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Remember Japanese RPGs? We all thought they were kind of awesome when games like Chrono Cross and Star Ocean 2 and Suikoden were the norm. But that’s ancient history. In more recent times JRPGs have stumbled, stagnating to the point that they are once again truly niche. That’s probably why Xenoblade Chronicles, the most vital and exciting JRPG in years, only barely made it to America after the biggest fan outcry since that whole Greedo shot first thing.
Like Final Fantasy XII before it (specifically its much-improved International edition), part of what makes Xenoblade great is its willingness to experiment. While it’s definitely a JRPG, it happily incorporates a lot of new ideas, many from Western-style MMORPGs. Turn-based battles are out, real-time autoattacks are in. Monsters are easily avoidable when you don’t want to fight, but aggro if you’re too bold. Magic points are replaced with ability cooldowns, and a huge overworld beckons with half a zillion nooks and crannies to map.
The story feels thin at first, but carries the day thanks to the characters’ good-natured camaraderie - which reminded us of Skies of Arcadia - and some strong emotional notes toward the end. But you won’t only be playing for the story: you’ll be playing because you’re addicted to Xenoblade’s sublimely streamlined grind. It’s easy to blast through a dozen simple side quests in an hour, reaping the rewards and watching your characters’ stats fly skyward. Many quests don’t even require you to return to their giver; just complete its requirements and the rewards are magically wired to your inventory.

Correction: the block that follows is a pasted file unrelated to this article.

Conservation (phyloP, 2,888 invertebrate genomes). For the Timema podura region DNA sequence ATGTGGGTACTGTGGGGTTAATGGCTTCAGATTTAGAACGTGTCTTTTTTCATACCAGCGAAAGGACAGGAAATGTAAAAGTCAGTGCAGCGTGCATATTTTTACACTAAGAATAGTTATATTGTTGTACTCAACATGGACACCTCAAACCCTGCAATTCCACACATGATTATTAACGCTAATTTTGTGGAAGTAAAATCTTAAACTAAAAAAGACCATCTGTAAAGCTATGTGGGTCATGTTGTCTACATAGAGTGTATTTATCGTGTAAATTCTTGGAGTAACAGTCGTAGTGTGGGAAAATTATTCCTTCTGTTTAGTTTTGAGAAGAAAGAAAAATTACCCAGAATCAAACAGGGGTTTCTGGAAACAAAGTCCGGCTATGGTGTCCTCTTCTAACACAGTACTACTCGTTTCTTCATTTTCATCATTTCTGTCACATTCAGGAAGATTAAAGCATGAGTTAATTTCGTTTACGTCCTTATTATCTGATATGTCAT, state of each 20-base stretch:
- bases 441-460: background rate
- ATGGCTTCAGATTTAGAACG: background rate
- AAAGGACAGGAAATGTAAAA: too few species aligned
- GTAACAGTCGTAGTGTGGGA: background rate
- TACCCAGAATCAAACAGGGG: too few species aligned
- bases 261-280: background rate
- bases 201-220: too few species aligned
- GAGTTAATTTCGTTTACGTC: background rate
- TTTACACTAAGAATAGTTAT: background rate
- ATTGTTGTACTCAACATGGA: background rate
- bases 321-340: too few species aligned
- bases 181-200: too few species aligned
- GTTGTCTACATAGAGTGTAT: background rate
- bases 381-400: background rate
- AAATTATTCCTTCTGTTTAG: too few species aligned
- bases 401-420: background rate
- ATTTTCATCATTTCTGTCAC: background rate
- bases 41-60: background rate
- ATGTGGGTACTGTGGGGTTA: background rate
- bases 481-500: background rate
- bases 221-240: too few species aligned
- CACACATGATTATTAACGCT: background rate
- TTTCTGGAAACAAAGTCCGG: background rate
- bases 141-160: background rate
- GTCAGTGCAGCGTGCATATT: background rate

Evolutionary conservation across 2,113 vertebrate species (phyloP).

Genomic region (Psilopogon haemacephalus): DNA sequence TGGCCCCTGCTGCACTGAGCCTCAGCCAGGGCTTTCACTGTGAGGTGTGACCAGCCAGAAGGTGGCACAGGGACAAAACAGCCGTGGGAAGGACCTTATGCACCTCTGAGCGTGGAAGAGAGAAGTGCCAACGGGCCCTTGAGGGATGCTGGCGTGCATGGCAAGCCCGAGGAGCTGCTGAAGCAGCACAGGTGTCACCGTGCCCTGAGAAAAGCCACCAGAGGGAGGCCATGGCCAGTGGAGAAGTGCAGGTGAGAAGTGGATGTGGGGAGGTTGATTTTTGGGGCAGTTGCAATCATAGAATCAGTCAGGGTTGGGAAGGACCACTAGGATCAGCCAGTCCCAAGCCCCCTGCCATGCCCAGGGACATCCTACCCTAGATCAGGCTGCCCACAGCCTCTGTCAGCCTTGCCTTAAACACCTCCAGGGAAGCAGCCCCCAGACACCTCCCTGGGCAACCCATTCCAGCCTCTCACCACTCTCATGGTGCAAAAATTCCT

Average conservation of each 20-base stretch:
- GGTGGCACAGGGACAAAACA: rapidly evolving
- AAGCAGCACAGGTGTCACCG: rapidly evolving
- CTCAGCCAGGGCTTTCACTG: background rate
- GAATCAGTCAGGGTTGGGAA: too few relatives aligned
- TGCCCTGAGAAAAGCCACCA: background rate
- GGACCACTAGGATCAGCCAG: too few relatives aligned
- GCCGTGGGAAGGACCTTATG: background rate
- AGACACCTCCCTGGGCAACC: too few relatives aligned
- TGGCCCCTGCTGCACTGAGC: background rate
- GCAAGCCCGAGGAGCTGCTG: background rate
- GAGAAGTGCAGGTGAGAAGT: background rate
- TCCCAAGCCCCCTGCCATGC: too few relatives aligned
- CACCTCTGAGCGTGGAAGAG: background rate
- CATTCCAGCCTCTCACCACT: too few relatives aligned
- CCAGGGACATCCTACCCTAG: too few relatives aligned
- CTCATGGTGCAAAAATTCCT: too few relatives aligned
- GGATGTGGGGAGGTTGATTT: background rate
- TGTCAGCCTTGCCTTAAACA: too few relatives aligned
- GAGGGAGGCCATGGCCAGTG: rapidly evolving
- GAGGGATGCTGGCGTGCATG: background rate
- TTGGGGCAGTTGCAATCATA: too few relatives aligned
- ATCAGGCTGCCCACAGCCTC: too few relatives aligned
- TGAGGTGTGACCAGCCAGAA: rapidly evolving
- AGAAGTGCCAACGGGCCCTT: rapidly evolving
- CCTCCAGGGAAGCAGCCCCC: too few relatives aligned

The battle system is just as slick and hassle-free. Your character autoattacks whatever you target, and you can trigger cooldown-limited, special attack “Ether Arts” at your leisure. Some Arts inflict a status called Break, others turn Break into the more debilitating Topple, and yet others turn Topple into the completely paralyzing Daze. With the proper configuration of your three-character party you can lock enemies into a continual cycle of Break-Topple-Daze, which can be a winning strategy in tougher encounters.
In another novel twist, the more your heroes like each other the better they’ll perform in battle, leading to more frequent, higher-damaging Chain Attacks. Just fighting together improves their relations, but you can move things along by having them exchange gifts. Most named NPCs also have feelings about your party, which improve as you help them out. Filling in the huge character relationship chart that tracks all of these details will be part of the fun for obsessive do-everything types.
The game’s beautiful and creative environments are another huge asset, in the most literal sense. Xenoblade takes place in a civilization that’s sprung up on the corpses of two massive, ancient giants, and this unorthodox history gives the visual designers massive leeway to create sometimes strange, often stunning vistas. If you like the blue skies of classic Sega games you’ll fall in love with Xenoblade’s verdant grasslands, luminous interiors, and otherworldly atmosphere. It’s kind of the Wii equivalent of PS2’s Dragon Quest VIII, another late-life release with a great soundtrack and a dazzling overworld.